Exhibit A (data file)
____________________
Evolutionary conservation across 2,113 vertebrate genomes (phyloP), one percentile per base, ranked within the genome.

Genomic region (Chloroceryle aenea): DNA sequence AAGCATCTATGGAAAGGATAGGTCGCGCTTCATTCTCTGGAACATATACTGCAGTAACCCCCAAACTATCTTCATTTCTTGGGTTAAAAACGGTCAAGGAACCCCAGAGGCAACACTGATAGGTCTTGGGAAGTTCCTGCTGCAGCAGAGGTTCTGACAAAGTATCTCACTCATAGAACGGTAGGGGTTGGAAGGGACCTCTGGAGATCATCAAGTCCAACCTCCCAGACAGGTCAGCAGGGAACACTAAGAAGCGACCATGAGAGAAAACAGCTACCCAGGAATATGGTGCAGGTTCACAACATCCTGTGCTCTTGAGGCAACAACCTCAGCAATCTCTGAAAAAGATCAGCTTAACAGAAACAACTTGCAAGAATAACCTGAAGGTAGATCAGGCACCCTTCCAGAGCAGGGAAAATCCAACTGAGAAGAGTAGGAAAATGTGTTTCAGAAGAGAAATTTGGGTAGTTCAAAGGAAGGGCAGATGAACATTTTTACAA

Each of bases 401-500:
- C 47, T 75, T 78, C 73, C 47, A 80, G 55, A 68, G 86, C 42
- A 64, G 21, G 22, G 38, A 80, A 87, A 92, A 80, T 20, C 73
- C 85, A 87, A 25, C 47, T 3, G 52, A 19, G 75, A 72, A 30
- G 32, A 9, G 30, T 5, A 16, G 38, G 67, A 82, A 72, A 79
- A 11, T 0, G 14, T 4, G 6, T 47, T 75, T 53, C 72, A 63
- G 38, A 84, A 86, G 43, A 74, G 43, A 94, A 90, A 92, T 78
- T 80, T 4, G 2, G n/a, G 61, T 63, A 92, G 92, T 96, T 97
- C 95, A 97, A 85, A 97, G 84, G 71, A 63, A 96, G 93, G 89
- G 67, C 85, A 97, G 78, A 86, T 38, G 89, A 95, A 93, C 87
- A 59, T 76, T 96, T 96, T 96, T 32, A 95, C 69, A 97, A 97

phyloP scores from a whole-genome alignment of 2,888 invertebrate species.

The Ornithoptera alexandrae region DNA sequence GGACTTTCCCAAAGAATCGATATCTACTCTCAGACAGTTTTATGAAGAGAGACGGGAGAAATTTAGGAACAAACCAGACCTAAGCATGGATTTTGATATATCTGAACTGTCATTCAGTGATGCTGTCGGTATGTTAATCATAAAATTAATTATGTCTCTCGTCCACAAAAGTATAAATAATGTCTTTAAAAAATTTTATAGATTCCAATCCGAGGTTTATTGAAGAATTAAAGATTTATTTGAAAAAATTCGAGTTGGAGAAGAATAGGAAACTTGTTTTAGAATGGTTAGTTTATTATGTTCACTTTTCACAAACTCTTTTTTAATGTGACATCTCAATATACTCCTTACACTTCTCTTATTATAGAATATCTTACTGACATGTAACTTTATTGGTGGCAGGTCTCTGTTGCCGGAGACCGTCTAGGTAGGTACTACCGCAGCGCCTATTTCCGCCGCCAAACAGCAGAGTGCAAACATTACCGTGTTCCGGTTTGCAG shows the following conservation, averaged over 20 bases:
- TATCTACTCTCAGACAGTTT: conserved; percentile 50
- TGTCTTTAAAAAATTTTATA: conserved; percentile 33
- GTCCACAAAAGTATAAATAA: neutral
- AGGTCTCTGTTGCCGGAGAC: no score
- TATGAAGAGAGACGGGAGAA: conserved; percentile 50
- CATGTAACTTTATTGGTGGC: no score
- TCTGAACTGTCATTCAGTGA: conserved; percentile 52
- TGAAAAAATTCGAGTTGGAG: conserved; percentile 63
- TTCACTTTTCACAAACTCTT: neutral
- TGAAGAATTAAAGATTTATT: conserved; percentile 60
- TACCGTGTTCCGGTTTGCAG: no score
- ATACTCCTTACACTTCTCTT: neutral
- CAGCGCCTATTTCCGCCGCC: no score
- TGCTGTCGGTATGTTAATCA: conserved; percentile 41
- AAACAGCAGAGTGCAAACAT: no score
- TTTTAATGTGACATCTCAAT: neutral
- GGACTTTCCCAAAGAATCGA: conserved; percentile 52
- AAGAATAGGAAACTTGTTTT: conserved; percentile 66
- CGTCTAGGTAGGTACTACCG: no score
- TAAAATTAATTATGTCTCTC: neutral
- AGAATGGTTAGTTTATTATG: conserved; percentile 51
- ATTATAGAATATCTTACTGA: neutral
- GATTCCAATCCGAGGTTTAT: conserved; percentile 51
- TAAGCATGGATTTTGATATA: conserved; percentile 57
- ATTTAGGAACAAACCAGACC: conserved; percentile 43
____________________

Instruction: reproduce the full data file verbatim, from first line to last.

Evolutionary conservation across 2,113 vertebrate genomes (phyloP), one percentile per base, ranked within the genome.

Genomic region (Chloroceryle aenea): DNA sequence AAGCATCTATGGAAAGGATAGGTCGCGCTTCATTCTCTGGAACATATACTGCAGTAACCCCCAAACTATCTTCATTTCTTGGGTTAAAAACGGTCAAGGAACCCCAGAGGCAACACTGATAGGTCTTGGGAAGTTCCTGCTGCAGCAGAGGTTCTGACAAAGTATCTCACTCATAGAACGGTAGGGGTTGGAAGGGACCTCTGGAGATCATCAAGTCCAACCTCCCAGACAGGTCAGCAGGGAACACTAAGAAGCGACCATGAGAGAAAACAGCTACCCAGGAATATGGTGCAGGTTCACAACATCCTGTGCTCTTGAGGCAACAACCTCAGCAATCTCTGAAAAAGATCAGCTTAACAGAAACAACTTGCAAGAATAACCTGAAGGTAGATCAGGCACCCTTCCAGAGCAGGGAAAATCCAACTGAGAAGAGTAGGAAAATGTGTTTCAGAAGAGAAATTTGGGTAGTTCAAAGGAAGGGCAGATGAACATTTTTACAA

Each of bases 401-500:
- C 47, T 75, T 78, C 73, C 47, A 80, G 55, A 68, G 86, C 42
- A 64, G 21, G 22, G 38, A 80, A 87, A 92, A 80, T 20, C 73
- C 85, A 87, A 25, C 47, T 3, G 52, A 19, G 75, A 72, A 30
- G 32, A 9, G 30, T 5, A 16, G 38, G 67, A 82, A 72, A 79
- A 11, T 0, G 14, T 4, G 6, T 47, T 75, T 53, C 72, A 63
- G 38, A 84, A 86, G 43, A 74, G 43, A 94, A 90, A 92, T 78
- T 80, T 4, G 2, G n/a, G 61, T 63, A 92, G 92, T 96, T 97
- C 95, A 97, A 85, A 97, G 84, G 71, A 63, A 96, G 93, G 89
- G 67, C 85, A 97, G 78, A 86, T 38, G 89, A 95, A 93, C 87
- A 59, T 76, T 96, T 96, T 96, T 32, A 95, C 69, A 97, A 97

phyloP scores from a whole-genome alignment of 2,888 invertebrate species.

The Ornithoptera alexandrae region DNA sequence GGACTTTCCCAAAGAATCGATATCTACTCTCAGACAGTTTTATGAAGAGAGACGGGAGAAATTTAGGAACAAACCAGACCTAAGCATGGATTTTGATATATCTGAACTGTCATTCAGTGATGCTGTCGGTATGTTAATCATAAAATTAATTATGTCTCTCGTCCACAAAAGTATAAATAATGTCTTTAAAAAATTTTATAGATTCCAATCCGAGGTTTATTGAAGAATTAAAGATTTATTTGAAAAAATTCGAGTTGGAGAAGAATAGGAAACTTGTTTTAGAATGGTTAGTTTATTATGTTCACTTTTCACAAACTCTTTTTTAATGTGACATCTCAATATACTCCTTACACTTCTCTTATTATAGAATATCTTACTGACATGTAACTTTATTGGTGGCAGGTCTCTGTTGCCGGAGACCGTCTAGGTAGGTACTACCGCAGCGCCTATTTCCGCCGCCAAACAGCAGAGTGCAAACATTACCGTGTTCCGGTTTGCAG shows the following conservation, averaged over 20 bases:
- TATCTACTCTCAGACAGTTT: conserved; percentile 50
- TGTCTTTAAAAAATTTTATA: conserved; percentile 33
- GTCCACAAAAGTATAAATAA: neutral
- AGGTCTCTGTTGCCGGAGAC: no score
- TATGAAGAGAGACGGGAGAA: conserved; percentile 50
- CATGTAACTTTATTGGTGGC: no score
- TCTGAACTGTCATTCAGTGA: conserved; percentile 52
- TGAAAAAATTCGAGTTGGAG: conserved; percentile 63
- TTCACTTTTCACAAACTCTT: neutral
- TGAAGAATTAAAGATTTATT: conserved; percentile 60
- TACCGTGTTCCGGTTTGCAG: no score
- ATACTCCTTACACTTCTCTT: neutral
- CAGCGCCTATTTCCGCCGCC: no score
- TGCTGTCGGTATGTTAATCA: conserved; percentile 41
- AAACAGCAGAGTGCAAACAT: no score
- TTTTAATGTGACATCTCAAT: neutral
- GGACTTTCCCAAAGAATCGA: conserved; percentile 52
- AAGAATAGGAAACTTGTTTT: conserved; percentile 66
- CGTCTAGGTAGGTACTACCG: no score
- TAAAATTAATTATGTCTCTC: neutral
- AGAATGGTTAGTTTATTATG: conserved; percentile 51
- ATTATAGAATATCTTACTGA: neutral
- GATTCCAATCCGAGGTTTAT: conserved; percentile 51
- TAAGCATGGATTTTGATATA: conserved; percentile 57
- ATTTAGGAACAAACCAGACC: conserved; percentile 43